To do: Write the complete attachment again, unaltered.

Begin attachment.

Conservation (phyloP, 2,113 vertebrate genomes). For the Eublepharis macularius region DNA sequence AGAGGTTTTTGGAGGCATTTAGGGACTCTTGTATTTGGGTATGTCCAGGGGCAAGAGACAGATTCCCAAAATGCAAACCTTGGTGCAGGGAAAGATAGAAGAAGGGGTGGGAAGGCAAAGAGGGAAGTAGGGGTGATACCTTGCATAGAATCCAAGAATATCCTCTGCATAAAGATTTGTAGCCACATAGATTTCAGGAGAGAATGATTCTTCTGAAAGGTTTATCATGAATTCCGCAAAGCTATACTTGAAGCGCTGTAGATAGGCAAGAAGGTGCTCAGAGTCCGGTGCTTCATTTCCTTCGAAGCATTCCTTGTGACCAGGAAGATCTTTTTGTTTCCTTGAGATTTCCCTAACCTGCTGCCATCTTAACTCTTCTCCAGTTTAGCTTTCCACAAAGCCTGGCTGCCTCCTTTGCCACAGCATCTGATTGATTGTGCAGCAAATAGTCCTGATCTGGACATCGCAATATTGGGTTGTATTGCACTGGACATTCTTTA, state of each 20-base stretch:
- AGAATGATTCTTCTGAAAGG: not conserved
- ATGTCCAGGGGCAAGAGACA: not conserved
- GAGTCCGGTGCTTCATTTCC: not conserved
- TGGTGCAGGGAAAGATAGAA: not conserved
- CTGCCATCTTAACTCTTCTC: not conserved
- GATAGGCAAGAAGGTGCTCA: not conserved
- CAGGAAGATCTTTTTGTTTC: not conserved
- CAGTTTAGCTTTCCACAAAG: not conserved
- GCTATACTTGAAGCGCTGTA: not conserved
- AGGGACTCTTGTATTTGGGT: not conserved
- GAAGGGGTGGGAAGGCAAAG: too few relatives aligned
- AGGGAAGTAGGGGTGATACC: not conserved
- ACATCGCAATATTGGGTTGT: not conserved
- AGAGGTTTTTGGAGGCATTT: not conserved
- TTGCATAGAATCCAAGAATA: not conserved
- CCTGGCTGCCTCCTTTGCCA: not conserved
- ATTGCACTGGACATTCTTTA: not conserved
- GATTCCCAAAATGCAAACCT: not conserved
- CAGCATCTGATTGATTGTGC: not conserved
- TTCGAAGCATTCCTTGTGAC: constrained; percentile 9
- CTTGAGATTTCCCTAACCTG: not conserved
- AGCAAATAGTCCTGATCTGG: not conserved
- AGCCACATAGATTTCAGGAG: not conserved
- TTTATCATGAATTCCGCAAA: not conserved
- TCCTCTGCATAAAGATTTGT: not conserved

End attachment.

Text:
Conservation (phyloP, 2,113 vertebrate genomes). For the Eublepharis macularius region DNA sequence AGAGGTTTTTGGAGGCATTTAGGGACTCTTGTATTTGGGTATGTCCAGGGGCAAGAGACAGATTCCCAAAATGCAAACCTTGGTGCAGGGAAAGATAGAAGAAGGGGTGGGAAGGCAAAGAGGGAAGTAGGGGTGATACCTTGCATAGAATCCAAGAATATCCTCTGCATAAAGATTTGTAGCCACATAGATTTCAGGAGAGAATGATTCTTCTGAAAGGTTTATCATGAATTCCGCAAAGCTATACTTGAAGCGCTGTAGATAGGCAAGAAGGTGCTCAGAGTCCGGTGCTTCATTTCCTTCGAAGCATTCCTTGTGACCAGGAAGATCTTTTTGTTTCCTTGAGATTTCCCTAACCTGCTGCCATCTTAACTCTTCTCCAGTTTAGCTTTCCACAAAGCCTGGCTGCCTCCTTTGCCACAGCATCTGATTGATTGTGCAGCAAATAGTCCTGATCTGGACATCGCAATATTGGGTTGTATTGCACTGGACATTCTTTA, state of each 20-base stretch:
- AGAATGATTCTTCTGAAAGG: not conserved
- ATGTCCAGGGGCAAGAGACA: not conserved
- GAGTCCGGTGCTTCATTTCC: not conserved
- TGGTGCAGGGAAAGATAGAA: not conserved
- CTGCCATCTTAACTCTTCTC: not conserved
- GATAGGCAAGAAGGTGCTCA: not conserved
- CAGGAAGATCTTTTTGTTTC: not conserved
- CAGTTTAGCTTTCCACAAAG: not conserved
- GCTATACTTGAAGCGCTGTA: not conserved
- AGGGACTCTTGTATTTGGGT: not conserved
- GAAGGGGTGGGAAGGCAAAG: too few relatives aligned
- AGGGAAGTAGGGGTGATACC: not conserved
- ACATCGCAATATTGGGTTGT: not conserved
- AGAGGTTTTTGGAGGCATTT: not conserved
- TTGCATAGAATCCAAGAATA: not conserved
- CCTGGCTGCCTCCTTTGCCA: not conserved
- ATTGCACTGGACATTCTTTA: not conserved
- GATTCCCAAAATGCAAACCT: not conserved
- CAGCATCTGATTGATTGTGC: not conserved
- TTCGAAGCATTCCTTGTGAC: constrained; percentile 9
- CTTGAGATTTCCCTAACCTG: not conserved
- AGCAAATAGTCCTGATCTGG: not conserved
- AGCCACATAGATTTCAGGAG: not conserved
- TTTATCATGAATTCCGCAAA: not conserved
- TCCTCTGCATAAAGATTTGT: not conserved